Today I took my small mother to the largest town in Angus, Arbroath, home to quite a few tearooms (at least one of which is particularly good and will be featuring in my guide book).
To work up an appetite for lunch we took a cold, windswept turn about a park near the sea. This park had some strange-looking trees in it, strange because they had no branches low down, only up near the canopy:
Another day when I’m back in Arbroath I’ll take a stroll along the promenade, which stretches off into the distance. I didn’t even know it existed until today.
The lunch was good, but I didn’t take any pictures for fear of causing distress. As usual when I visit tearooms, I whipped out my notebook in this tearoom and began scribbling in it as I perused the menu. While I was doing this, the waitress came over and asked me to desist from this activity because it was upsetting the management. They thought I was a rival tearoom owner stealing their prices, or perhaps planning to undercut them, so I had to assure them I was only writing a book about tearooms and was thinking of including theirs. After that they were much happer. I will be revisiting that tearoom again soon, and perhaps then I’ll be able to snap a sneaky shot, but only if it’s not going to upset anybody. One doesn’t want to cause anguish to people who are supplying one’s lunch, after all.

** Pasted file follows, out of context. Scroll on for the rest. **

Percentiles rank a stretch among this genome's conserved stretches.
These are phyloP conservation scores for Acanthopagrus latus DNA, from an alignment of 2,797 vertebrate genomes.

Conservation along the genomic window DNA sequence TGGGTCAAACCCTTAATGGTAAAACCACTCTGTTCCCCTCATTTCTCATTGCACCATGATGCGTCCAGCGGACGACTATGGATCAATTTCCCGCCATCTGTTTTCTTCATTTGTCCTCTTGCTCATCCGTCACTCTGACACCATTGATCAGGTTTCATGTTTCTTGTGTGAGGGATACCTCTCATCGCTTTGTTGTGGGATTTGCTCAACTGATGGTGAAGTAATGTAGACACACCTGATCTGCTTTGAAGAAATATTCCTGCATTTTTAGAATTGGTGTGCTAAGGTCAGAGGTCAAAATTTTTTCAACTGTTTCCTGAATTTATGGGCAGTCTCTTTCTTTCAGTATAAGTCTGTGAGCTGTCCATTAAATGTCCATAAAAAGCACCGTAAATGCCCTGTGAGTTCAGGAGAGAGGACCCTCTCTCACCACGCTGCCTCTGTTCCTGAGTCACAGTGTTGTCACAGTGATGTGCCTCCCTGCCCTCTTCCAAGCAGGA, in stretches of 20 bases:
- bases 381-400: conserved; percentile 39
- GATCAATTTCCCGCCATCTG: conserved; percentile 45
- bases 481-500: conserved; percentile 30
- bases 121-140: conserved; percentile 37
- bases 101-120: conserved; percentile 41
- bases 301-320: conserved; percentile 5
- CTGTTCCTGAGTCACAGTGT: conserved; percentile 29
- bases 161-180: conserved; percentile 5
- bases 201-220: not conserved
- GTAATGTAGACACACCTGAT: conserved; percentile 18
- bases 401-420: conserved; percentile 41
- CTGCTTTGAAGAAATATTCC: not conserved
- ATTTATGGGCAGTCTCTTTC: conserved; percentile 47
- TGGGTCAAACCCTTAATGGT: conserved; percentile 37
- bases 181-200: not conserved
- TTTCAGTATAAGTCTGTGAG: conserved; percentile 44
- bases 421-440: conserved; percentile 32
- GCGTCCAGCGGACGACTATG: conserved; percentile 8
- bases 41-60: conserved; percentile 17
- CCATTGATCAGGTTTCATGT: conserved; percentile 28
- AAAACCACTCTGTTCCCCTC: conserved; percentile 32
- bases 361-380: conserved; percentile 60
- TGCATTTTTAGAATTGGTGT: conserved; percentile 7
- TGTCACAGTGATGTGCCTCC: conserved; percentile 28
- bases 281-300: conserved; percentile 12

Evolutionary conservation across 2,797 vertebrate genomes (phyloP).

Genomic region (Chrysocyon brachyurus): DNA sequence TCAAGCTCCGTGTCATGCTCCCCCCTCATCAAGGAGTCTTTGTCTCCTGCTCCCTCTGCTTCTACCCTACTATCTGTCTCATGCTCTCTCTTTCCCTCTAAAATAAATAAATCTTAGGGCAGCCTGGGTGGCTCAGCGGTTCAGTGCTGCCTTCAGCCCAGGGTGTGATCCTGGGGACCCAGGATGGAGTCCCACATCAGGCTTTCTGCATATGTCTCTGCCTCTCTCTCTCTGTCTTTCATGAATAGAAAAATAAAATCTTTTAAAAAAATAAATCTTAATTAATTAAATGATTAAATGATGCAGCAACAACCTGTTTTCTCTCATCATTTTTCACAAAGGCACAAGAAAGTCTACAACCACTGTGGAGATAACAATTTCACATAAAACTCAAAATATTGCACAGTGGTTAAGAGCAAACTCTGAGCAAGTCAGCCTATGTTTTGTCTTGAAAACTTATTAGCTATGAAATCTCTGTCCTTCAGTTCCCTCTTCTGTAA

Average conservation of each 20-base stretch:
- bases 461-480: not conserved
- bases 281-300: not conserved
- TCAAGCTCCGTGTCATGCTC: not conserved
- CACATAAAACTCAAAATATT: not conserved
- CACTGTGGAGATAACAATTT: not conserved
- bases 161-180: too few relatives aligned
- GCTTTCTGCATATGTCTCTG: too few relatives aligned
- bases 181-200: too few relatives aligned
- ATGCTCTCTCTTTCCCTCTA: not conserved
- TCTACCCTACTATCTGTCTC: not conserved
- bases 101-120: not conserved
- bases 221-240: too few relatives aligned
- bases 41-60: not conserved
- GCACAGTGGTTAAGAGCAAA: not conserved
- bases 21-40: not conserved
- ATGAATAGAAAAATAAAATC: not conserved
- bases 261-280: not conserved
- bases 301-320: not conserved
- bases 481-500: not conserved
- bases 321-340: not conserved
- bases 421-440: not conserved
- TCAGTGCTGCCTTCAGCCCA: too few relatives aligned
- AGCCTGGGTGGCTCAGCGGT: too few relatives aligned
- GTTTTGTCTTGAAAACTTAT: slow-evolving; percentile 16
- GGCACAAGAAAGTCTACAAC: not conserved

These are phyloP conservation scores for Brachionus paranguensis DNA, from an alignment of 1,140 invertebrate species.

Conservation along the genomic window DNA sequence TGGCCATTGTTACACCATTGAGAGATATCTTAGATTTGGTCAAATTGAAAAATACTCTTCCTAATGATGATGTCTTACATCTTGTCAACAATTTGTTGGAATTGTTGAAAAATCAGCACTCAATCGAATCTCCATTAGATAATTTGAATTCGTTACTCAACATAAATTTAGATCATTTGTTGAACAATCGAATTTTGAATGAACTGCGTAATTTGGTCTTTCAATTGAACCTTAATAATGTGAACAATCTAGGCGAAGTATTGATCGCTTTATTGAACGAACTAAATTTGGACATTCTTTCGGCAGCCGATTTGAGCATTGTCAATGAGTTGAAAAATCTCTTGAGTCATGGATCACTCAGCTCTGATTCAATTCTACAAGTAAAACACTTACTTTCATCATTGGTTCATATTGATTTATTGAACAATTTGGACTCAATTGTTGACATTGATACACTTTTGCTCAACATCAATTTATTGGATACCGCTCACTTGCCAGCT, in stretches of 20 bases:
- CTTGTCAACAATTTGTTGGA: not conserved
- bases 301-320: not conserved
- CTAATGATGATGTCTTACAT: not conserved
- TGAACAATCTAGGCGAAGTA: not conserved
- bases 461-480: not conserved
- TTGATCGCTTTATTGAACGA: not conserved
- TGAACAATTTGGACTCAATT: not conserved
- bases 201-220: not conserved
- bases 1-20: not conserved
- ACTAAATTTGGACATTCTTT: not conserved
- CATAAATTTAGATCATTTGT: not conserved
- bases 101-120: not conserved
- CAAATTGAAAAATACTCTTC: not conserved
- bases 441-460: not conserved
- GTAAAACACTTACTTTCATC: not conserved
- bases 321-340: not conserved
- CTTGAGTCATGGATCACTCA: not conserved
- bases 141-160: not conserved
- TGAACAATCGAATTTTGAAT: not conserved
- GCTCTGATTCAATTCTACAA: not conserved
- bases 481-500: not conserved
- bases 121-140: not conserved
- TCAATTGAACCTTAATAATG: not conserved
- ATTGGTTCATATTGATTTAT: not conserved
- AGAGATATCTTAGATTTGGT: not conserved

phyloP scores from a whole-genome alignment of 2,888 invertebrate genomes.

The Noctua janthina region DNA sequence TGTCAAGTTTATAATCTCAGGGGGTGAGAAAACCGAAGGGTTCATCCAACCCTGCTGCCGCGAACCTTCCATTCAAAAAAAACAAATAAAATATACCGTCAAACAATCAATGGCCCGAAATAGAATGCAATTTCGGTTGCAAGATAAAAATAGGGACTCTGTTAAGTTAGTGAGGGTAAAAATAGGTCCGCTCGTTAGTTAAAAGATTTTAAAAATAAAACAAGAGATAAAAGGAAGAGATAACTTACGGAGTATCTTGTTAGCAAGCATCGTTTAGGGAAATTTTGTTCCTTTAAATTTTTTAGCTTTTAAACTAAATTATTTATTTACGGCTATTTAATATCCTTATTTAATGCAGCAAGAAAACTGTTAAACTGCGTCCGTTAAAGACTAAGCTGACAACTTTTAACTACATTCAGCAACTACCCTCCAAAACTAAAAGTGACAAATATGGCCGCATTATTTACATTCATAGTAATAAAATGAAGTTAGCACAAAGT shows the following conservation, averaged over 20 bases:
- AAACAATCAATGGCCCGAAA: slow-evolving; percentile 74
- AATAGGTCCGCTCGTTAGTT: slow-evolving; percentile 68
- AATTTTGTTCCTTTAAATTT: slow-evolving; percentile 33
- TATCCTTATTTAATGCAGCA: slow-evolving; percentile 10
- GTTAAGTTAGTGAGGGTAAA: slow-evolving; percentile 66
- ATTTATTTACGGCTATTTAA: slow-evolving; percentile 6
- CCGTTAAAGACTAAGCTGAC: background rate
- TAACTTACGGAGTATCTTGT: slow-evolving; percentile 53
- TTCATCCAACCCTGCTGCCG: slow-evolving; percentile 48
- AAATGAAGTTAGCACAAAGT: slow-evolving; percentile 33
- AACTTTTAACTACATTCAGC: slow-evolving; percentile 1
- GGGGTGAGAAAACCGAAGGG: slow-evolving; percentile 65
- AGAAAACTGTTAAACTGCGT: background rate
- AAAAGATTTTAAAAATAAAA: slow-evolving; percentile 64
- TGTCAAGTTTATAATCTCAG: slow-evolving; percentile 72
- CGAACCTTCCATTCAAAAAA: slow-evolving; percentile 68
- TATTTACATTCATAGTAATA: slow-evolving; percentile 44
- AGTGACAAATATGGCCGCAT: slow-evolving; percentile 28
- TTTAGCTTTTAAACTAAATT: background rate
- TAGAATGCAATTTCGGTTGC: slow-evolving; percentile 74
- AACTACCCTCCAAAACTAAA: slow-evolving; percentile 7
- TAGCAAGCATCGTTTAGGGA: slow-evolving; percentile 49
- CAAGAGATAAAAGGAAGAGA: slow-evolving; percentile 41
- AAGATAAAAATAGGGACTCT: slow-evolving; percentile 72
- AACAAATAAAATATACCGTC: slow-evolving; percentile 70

After lunch we drove on, intending to visit a tearoom not far from home that needs another visit, but instead got waylaid by a large wooden rooster outside a farm shop and cafe along a little quiet road in the middle of nowhere (or so it seemed to me):
Inside the shop there was a host of food and gift items creatively displayed:
The tearoom was warm and welcoming with pretty spotted tablecloths and orange teacups on the tables. An entire wall at one end of the room was painted with a jolly rural scene:
And at the other end of the tearoom, in a separate section, there was a fine figure of a kilted Scotsman outside his wee hoose:
After our delicious and relaxing afternoon tea, it was time for home, under the watchful gaze of the rooster, who kept his beady eye on my mum as she left the premises.